One 40-ish man said as he crossed 161st St.: "I haven't been this excited since I was a little kid." The excitement among the sellout crowd of 48,271 devolved into boos as the Indians handed the Yankees a demoralizing 10-2 loss. The game got so ugly that in the Indians' nine-run seventh inning, some fans left their high-priced seats and exited the stadium, while others chanted: "We want Swisher!" in reference to outfielder Nick Swisher pitching an inning in Monday's blowout loss to the Rays.
The game itself became an embarrassment. To lose to the Indians in the $1.5-billion stadium's inaugural dance would have been one thing, but to lose by such a wide margin was almost unimaginable.
The Yankees' bullpen imploded in the seventh inning. Starter and ace CC Sabathia had battled through 5 2/3 innings, allowing just one run despite some command issues. And Edwar Ramirez and Phil Coke finished off the sixth without allowing a run.
But Jose Veras and Damaso Marte allowed a combined nine earned runs in the debacle that was the seventh inning. Veras walked Mark DeRosa, then gave up consecutive doubles to Victor Martinez and Jhonny Peralta. That got Yankees manager Joe Girardi to turn to the lefty Marte.
Marte hit the first batter he faced, Shin-soo Choo, and Ben Francisco reached first on a sacrifice bunt with Marte mistakenly throwing to third where he had no play. Kelly Shoppach hit an RBI single, and after Marte got an out, he walked Trevor Crowe to push a run across and make it 4-1 Indians. The real ender came when Grady Sizemore followed with a grand slam to rightfield. Victor Martinez would add a solo home run before Marte could get out of the inning. Marte gave up six earned runs on three hits and a walk in one inning.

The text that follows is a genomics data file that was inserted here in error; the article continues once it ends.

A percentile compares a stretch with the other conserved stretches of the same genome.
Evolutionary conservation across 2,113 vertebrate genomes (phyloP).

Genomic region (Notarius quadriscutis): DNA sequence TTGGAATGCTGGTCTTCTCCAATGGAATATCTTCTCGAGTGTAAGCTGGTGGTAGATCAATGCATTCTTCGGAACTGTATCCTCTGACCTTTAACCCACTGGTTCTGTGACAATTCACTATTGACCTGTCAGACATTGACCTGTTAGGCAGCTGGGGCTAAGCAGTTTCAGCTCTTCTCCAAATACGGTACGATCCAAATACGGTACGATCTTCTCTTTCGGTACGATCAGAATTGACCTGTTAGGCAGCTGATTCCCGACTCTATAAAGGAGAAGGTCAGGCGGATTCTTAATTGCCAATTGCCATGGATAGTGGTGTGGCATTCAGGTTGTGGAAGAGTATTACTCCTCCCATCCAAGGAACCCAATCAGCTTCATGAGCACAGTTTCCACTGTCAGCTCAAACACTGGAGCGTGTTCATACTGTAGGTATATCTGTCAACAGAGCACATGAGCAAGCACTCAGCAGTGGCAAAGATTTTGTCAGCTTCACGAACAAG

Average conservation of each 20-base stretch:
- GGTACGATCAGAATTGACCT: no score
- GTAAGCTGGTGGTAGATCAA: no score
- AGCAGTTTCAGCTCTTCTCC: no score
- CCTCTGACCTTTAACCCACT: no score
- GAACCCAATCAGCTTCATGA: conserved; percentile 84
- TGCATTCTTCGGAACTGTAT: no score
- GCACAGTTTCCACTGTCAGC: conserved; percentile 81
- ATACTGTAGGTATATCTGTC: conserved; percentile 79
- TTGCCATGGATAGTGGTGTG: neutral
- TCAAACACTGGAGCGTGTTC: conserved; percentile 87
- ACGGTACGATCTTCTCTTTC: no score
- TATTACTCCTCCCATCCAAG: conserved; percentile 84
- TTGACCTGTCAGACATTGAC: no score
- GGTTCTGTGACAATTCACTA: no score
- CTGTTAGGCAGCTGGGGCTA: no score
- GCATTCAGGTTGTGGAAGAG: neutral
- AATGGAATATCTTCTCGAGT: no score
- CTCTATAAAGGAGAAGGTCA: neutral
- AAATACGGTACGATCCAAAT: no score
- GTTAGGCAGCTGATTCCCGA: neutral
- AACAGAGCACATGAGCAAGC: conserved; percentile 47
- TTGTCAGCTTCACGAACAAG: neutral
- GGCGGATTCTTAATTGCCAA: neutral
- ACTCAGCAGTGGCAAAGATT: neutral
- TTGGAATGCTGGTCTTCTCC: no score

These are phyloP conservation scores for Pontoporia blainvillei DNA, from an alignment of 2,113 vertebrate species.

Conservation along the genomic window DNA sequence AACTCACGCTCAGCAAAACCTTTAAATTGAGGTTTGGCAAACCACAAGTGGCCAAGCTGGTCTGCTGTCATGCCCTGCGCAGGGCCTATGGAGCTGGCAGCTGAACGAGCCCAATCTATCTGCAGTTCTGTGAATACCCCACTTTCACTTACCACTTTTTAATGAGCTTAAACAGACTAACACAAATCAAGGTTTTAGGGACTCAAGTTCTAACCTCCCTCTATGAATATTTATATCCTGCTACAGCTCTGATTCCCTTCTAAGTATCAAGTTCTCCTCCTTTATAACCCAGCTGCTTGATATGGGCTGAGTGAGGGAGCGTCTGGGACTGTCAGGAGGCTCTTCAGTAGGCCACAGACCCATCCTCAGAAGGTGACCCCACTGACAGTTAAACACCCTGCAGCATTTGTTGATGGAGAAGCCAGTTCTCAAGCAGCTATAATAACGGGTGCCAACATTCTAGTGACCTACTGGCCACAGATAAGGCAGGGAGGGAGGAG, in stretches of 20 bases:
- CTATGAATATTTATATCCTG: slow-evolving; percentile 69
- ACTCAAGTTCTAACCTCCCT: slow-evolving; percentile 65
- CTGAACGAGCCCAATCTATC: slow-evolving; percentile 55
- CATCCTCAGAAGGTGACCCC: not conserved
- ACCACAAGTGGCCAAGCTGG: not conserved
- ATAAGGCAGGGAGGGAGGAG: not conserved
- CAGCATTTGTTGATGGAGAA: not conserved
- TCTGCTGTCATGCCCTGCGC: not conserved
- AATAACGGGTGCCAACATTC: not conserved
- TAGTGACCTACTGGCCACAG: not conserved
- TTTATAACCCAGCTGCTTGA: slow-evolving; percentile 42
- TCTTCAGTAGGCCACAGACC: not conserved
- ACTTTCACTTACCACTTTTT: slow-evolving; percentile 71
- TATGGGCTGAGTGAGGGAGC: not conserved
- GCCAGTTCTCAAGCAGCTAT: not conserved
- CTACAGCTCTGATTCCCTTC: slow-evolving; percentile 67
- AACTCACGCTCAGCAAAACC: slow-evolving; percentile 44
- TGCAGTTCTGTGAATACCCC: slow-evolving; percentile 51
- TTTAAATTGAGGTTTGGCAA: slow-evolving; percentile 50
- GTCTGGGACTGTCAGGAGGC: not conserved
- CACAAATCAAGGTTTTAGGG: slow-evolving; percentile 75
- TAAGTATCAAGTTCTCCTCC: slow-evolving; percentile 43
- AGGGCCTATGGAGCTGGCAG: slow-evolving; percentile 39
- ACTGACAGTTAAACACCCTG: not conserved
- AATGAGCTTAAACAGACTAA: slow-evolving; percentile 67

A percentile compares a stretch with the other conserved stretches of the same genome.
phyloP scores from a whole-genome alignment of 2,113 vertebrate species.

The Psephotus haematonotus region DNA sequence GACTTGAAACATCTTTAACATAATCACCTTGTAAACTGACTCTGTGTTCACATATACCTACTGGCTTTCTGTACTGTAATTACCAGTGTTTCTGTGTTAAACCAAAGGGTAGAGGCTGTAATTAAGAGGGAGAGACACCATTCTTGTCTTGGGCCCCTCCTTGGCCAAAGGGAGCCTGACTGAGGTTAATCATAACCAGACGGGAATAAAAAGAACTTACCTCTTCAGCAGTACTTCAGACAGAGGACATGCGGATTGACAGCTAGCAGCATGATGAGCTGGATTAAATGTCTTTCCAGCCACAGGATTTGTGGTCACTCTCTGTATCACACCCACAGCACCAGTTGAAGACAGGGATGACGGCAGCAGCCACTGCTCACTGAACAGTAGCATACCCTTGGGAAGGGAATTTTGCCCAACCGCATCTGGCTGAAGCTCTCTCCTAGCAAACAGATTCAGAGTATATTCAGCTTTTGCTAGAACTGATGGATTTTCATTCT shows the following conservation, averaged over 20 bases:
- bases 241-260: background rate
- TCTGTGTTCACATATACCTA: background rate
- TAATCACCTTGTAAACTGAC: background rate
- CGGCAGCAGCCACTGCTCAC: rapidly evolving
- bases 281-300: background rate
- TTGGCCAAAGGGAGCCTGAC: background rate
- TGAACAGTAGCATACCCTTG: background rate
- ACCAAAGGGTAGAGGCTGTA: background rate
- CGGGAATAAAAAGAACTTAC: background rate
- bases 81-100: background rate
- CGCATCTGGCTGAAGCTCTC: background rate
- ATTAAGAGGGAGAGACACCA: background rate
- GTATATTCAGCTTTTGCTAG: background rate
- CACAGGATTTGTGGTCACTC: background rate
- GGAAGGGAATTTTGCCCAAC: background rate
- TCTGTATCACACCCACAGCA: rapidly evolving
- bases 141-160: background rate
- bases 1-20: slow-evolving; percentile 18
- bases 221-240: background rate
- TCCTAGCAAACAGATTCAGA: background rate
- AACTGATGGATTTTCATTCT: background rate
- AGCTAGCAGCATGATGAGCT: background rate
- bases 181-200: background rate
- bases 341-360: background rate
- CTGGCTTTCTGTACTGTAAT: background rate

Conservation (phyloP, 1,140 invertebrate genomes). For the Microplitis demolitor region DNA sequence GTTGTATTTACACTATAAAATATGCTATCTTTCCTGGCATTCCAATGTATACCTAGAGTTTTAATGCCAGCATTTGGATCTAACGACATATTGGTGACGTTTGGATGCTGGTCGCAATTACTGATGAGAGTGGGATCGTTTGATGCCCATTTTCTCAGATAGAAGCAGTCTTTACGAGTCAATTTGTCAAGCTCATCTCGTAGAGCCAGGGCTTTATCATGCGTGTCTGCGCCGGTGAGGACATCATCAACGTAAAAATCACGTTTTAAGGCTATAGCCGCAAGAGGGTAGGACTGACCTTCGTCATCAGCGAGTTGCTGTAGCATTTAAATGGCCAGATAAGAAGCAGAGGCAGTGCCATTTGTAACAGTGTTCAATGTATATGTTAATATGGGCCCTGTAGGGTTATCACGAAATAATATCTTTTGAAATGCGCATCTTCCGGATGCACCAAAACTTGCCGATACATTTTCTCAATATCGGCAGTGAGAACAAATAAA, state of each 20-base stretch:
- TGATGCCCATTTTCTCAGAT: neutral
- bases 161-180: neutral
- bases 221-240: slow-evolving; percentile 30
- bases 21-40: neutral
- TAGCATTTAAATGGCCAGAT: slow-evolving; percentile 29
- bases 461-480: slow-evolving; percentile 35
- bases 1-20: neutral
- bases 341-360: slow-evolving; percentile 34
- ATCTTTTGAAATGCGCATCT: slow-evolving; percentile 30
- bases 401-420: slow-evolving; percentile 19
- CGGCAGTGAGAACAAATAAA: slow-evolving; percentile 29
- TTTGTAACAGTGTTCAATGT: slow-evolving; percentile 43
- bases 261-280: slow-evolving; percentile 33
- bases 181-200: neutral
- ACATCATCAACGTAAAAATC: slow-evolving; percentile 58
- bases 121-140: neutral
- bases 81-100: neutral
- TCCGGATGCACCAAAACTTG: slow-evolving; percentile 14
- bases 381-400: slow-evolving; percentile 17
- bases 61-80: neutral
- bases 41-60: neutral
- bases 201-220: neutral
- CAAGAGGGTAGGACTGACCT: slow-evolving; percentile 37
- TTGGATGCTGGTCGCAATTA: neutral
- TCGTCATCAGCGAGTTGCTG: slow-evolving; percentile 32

Fans streamed out of the stadium, leaving fewer people to watch the final two innings than attended the exhibition games against the Cubs.
Until the seventh, it had been a low-scoring pitcher's due between Sabathia and former teammate Cliff Lee. Sabathia gave up his only run in the fourth when Shoppach hit an RBI double.
The Yankees tied it up on Posada's solo homer to centerfield. That got the surprisingly quiet crowd going for the first time. Posada, who passed Mattingly for sole possession of eighth place on the Yankees' all-time home run list with 223, popped back out of the dugout holding his helmet up for a curtain call.